Music from the silver screen and the Great White Way offers the theme for tonight’s performance by the Tar River Swing Band at the Dunn Center at N.C. Wesleyan College.
The “Hollywood and Broadway” concert includes three works from Broadway musicals, a release says: “Strike Up the Band” by George and Ira Gershwin from the production of the same title; “April in Paris” by Vernon Duke and E.Y. Harburg from “Walk A Little Faster”; and “Night and Day” by Cole Porter from “Gay Divorce.”
From the silver screen, the concert will include “April in Paris” from “Blazing Saddles,” “Ol’ Man River” from “Showboat” and “My Favorite Things” from “The Sound of Music.”
Also on the program is “Mack the Knife,” which traces its roots to the German play and movie “The Threepenny Opera” and later became an early rock song that the late Bobby Darin made into a Billboard No. 1 hit.
Matching the music will be featured soloists, including Carol Ingsbretsen, singing “This Can’t Be Love,” “Come Rain or Come Shine” and “Nice Work if You Can Get It,” and Will Williams, performing “Mack The Knife,” “Night and Day” and “Late in The Evening,” the release says.
The concert’s music soloists will include saxophonists Glenn Ingram and Dennis Hart and drummer Jon Wacker.
Wacker will do double duty, conducting the performance when he isn’t on the drums. The director of percussion studies for 11 years at East Carolina University, Wacker performed with the swing band for six years before recently becoming its director, the release says.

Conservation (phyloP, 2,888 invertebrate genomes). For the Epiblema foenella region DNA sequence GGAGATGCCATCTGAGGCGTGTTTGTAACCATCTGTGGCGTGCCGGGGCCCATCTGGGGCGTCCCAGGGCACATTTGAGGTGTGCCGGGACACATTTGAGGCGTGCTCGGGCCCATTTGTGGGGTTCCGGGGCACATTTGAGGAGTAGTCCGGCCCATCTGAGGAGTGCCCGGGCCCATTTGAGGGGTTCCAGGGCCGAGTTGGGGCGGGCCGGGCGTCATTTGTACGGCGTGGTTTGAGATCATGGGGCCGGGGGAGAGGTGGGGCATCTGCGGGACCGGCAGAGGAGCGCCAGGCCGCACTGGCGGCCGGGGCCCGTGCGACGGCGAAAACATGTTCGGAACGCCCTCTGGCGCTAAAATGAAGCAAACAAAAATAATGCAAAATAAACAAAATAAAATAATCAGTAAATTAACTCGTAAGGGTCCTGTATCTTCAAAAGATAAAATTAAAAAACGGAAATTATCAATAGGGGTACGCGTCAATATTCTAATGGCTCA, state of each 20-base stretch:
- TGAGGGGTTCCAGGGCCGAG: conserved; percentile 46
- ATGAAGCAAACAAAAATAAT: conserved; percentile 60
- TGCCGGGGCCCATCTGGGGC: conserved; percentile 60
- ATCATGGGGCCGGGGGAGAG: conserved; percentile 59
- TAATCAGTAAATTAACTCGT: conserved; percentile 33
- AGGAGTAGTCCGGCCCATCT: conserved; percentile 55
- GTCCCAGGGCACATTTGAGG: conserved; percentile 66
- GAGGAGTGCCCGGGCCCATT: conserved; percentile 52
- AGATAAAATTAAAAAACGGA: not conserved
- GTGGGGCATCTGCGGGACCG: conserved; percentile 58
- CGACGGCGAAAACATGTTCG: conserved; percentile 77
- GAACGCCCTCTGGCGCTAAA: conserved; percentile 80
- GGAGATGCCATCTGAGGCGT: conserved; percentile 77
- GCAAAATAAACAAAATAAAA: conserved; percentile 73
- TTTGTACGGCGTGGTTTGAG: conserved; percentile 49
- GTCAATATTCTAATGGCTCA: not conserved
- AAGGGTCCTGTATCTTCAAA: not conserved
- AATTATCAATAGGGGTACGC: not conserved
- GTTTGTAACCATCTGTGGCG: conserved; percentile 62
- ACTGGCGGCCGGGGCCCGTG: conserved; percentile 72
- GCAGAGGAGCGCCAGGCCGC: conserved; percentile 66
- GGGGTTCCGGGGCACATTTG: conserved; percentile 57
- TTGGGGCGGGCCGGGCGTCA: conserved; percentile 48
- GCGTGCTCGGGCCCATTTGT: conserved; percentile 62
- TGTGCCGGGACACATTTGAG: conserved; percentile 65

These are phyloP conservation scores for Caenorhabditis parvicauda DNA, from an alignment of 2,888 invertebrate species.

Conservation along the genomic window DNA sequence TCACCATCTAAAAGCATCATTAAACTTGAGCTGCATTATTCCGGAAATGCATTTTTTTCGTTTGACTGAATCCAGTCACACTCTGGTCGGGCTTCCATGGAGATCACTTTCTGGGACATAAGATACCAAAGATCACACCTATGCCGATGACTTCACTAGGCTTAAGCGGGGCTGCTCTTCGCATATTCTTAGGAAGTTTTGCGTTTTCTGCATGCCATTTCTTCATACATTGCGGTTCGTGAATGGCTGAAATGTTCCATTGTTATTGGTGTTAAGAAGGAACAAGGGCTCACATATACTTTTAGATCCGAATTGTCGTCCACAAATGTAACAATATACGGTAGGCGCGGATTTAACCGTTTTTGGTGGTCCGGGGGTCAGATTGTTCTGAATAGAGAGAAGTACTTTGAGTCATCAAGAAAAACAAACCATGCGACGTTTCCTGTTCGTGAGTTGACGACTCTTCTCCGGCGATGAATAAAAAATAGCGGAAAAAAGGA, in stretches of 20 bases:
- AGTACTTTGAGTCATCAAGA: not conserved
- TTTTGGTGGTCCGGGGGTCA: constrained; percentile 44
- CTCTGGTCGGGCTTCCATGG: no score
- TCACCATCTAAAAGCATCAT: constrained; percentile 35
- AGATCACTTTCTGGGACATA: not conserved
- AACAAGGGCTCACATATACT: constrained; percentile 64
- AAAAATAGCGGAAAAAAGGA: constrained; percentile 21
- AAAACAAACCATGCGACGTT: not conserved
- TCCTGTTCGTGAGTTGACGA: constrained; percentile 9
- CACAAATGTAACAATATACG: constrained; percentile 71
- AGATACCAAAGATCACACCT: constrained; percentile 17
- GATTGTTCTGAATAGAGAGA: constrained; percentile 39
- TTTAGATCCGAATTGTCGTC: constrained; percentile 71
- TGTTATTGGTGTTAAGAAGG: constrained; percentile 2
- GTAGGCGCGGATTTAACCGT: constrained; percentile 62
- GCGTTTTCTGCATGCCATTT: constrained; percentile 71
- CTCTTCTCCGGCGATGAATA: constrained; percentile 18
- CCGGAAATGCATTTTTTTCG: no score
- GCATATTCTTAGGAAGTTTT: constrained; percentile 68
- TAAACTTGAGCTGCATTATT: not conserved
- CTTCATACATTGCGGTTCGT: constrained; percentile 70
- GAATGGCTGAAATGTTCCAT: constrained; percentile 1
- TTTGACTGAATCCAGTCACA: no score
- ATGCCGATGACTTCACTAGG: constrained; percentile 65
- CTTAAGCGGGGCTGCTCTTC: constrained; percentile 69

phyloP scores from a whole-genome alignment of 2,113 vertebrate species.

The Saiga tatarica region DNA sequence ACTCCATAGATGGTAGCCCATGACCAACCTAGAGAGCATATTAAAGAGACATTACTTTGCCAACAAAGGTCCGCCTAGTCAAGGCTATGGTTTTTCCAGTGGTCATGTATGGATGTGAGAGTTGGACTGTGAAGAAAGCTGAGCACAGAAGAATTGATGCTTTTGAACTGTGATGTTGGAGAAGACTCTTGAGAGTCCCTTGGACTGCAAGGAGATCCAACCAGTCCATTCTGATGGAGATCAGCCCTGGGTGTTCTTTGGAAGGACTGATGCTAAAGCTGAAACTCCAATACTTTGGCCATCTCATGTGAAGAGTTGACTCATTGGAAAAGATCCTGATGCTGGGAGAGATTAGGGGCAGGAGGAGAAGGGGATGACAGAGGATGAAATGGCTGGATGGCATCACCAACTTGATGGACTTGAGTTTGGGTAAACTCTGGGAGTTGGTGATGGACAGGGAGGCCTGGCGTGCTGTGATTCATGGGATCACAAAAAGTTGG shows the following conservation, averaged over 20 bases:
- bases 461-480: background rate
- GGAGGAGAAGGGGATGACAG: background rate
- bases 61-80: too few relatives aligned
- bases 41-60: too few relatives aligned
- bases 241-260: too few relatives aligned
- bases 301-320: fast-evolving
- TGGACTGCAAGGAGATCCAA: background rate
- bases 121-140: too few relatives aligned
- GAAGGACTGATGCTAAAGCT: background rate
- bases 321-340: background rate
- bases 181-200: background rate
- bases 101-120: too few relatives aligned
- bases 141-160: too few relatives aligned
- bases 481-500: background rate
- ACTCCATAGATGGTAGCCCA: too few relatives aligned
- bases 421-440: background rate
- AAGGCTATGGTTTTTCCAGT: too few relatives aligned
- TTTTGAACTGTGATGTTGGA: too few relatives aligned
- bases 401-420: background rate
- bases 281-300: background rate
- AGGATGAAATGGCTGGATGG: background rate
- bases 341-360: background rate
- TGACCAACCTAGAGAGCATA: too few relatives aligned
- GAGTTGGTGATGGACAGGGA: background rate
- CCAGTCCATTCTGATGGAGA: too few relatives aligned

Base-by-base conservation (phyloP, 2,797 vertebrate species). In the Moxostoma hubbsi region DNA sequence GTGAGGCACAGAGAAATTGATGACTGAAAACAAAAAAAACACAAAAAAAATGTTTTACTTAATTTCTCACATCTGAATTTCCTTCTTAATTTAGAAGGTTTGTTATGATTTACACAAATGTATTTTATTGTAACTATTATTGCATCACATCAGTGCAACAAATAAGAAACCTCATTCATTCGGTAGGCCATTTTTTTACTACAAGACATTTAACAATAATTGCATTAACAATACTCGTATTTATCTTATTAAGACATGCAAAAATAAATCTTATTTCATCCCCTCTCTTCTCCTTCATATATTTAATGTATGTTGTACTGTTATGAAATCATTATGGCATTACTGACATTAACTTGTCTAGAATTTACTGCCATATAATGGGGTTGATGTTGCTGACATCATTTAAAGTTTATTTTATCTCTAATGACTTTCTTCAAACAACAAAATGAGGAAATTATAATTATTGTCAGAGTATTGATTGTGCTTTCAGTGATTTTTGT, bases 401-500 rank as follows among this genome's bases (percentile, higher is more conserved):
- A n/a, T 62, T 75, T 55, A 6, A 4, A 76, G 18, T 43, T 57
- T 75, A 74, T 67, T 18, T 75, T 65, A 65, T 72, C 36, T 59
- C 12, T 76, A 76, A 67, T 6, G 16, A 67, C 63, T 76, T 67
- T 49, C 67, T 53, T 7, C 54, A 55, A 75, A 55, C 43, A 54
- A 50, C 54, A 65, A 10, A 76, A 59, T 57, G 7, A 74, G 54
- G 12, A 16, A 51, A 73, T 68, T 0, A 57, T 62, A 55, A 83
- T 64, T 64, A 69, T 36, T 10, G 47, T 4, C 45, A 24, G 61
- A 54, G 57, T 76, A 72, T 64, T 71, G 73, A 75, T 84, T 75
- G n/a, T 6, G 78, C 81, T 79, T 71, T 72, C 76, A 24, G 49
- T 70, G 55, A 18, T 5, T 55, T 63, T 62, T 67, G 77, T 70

Before coming to North Carolina, he performed as the resident drummer and percussionist for MGM and Harrah’s Hotel and Casino orchestras is Las Vegas. Artists he performed with there include Tony Bennett, Sammy Davis Jr., Debbie Reynolds and Rosemary Clooney.
The concert is part of the band’s observance of Jazz Appreciation Month, which “highlights the glories of jazz as both a historical and a living treasure,” the release says.
“April is one special month to draw greater public attention to the extraordinary heritage and history of jazz and its importance to American culture,” the release says. “Musicians, concert halls, schools, colleges, museums, libraries and public broadcasters are offering special programs during this month.”
The concert begins at 7:30 p.m.
Tickets are $13, and students 18 and younger are admitted free with a school ID. For tickets, go to dunncenter.com or call the center’s box office at 985-5197.
The band will offer the concert again at 8 p.m. April 25 at Turnage Theater in Washington, N.C.
For more information, call 985-3055.